On Wednesday, politicians will line up to boast of their parties’ achievements in the municipal elections – how many of “their” mayoral candidates got in, how many of “their” people won city council seats, and how all this reflects their parties’ growing strength at the national level. We advise a healthy dose of skepticism.
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In these municipal elections, even more than in previous years, the connection between the parties and the candidates is minimal. Prime Minister Benjamin Netanyahu wasn’t even involved in his party’s municipal campaigns. Labor Party chairwoman Shelly Yacimovich wasn't overly involved, either: She’s more concerned with a much more important contest – next month’s Labor leadership primary.
Yesh Atid chairman Yair Lapid was too busy with his job as finance minister and his efforts to halt his own and his party’s precipitous slide in the polls to care much about municipal races; they won’t bring him salvation.
And the same went for most other parties. In these elections - which revolve around issues like sewage, education, parking and transportation - everything is personal.
Nevertheless, there were two exceptions: Yisrael Beiteinu chairman Avigdor Lieberman and Shas chairman Aryeh Deri – especially the former. Both men invested heavily in ousting Jerusalem Mayor Nir Barkat. Why? Because. Their candidate for the job is an accountant from Givatayim, Lieberman’s good friend Moshe Leon. Why? Also because.
But whatever the reason, ever since Leon threw his hat into the ring, Lieberman has known no rest. He has worked day and night to get his pawn elected, devoting more time to courting ultra-Orthodox power brokers than in all the rest of his life put together.
Lieberman is like a gambler who put all his money on one number – and not just his money, but also his car keys, watch and cigarette lighter. To say he’s committing suicide for Leon would be an understatement.
The principle motivating him is that in Jerusalem you don’t elect a mayor, you appoint one. This is a campaign to restore the old politics to their pristine purity – a politics in which you ignore the residents’ desires, values and complaints, and simply tell your subjects how to vote. It’s a politics of blocs and rabbinic courts, usually conducted in Yiddish. And for this game, Lieberman couldn’t have found a better partner than Deri.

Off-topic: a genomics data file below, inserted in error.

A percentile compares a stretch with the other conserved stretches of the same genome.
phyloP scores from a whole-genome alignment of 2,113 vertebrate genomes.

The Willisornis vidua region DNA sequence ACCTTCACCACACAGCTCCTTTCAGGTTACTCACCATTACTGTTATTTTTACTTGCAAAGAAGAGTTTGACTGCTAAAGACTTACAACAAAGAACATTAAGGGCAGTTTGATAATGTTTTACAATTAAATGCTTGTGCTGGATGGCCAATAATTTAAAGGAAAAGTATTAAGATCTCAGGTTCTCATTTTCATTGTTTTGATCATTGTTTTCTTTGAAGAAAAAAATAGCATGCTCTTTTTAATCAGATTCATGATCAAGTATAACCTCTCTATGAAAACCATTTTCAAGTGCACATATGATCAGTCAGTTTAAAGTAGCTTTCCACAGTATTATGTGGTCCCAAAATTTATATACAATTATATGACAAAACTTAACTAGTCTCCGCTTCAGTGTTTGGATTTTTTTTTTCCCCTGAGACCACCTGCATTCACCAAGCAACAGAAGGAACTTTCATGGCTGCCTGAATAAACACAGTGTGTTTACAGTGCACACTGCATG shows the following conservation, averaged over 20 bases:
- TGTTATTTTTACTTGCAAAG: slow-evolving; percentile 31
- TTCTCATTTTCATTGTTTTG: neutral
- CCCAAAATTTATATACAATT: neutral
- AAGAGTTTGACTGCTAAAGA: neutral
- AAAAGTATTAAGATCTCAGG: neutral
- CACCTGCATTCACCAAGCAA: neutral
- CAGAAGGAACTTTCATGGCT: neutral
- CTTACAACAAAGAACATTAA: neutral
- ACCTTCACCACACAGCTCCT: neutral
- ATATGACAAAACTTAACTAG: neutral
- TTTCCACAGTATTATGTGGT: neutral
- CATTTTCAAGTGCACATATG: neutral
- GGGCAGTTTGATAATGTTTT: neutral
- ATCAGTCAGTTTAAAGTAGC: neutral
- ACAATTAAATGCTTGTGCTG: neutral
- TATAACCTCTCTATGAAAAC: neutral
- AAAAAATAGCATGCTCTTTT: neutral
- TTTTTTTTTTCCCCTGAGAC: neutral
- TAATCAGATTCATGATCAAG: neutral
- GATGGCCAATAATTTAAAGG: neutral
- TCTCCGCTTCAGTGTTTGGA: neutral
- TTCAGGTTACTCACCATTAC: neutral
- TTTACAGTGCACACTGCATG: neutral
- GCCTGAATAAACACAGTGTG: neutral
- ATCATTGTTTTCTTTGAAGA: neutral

On Tuesday, we will learn whether this politics – which gives off a whiff of shady dealings, possibly up to and including dismantling the government – still has a role to play, or whether its time has passed. As of Monday night, however, it seemed that Lieberman’s game plan had run into a problem - the Haredim weren’t rushing to line up behind his candidate. The divisions and quarrels among the various Haredi rabbis, parties and sects got in the way.
But regardless of whether Barkat is re-elected or ousted, there’s one thing for which he can thank the dynamic duo of Lieberman and Deri, two politicians not greatly beloved by most Israelis. Over the last few months, they have turned him into a national figure. Their battle against him has made his face well-known throughout the country. They, and no one else, have raised his public and media profile beyond the bounds of the capital. That will doubtless help him in the next stage of his public career, when he runs for Knesset.
Voter turnout in municipal elections is usually low in comparison to general elections. That’s a pity, because the apathetic citizen often finds himself stuck for the next five years with a mayor who is ineffective, corrupt, or both – and then he spends the next five years bellyaching. So anyone who doesn’t feel like voting on Tuesday should remember: You won’t get another chance until 2018.